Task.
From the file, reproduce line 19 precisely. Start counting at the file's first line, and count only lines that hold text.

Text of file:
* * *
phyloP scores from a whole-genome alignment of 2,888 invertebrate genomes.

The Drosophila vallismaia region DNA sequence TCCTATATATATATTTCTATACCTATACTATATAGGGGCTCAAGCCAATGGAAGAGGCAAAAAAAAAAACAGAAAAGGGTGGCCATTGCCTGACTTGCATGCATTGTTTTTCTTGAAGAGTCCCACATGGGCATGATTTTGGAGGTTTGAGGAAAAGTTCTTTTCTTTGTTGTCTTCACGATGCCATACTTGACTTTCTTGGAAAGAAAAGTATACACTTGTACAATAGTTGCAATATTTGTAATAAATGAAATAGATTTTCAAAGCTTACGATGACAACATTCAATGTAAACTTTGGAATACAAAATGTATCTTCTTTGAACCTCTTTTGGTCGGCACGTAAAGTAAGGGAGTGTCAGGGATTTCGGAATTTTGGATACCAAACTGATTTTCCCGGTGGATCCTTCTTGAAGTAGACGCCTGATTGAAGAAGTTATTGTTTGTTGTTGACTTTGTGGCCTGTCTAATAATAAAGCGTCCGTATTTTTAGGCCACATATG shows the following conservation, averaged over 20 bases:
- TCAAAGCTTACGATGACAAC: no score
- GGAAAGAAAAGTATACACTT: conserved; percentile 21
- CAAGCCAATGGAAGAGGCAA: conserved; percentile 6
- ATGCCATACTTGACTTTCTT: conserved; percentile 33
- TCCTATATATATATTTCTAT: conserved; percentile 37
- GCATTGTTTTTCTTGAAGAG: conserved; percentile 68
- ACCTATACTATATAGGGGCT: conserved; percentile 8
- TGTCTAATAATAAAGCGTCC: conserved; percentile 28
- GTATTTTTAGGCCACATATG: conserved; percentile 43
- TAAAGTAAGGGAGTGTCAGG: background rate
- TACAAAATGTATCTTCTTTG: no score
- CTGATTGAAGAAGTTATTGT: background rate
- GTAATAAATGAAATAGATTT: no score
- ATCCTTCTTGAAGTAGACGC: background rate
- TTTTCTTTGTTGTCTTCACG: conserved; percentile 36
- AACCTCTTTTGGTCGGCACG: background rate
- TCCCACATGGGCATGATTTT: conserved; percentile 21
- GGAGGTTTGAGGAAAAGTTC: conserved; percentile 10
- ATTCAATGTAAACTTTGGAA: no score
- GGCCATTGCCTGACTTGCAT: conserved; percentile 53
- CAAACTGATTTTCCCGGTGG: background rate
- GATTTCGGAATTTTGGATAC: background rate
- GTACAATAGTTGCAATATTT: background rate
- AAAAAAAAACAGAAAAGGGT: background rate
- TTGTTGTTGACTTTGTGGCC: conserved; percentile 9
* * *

- TCCCACATGGGCATGATTTT: conserved; percentile 21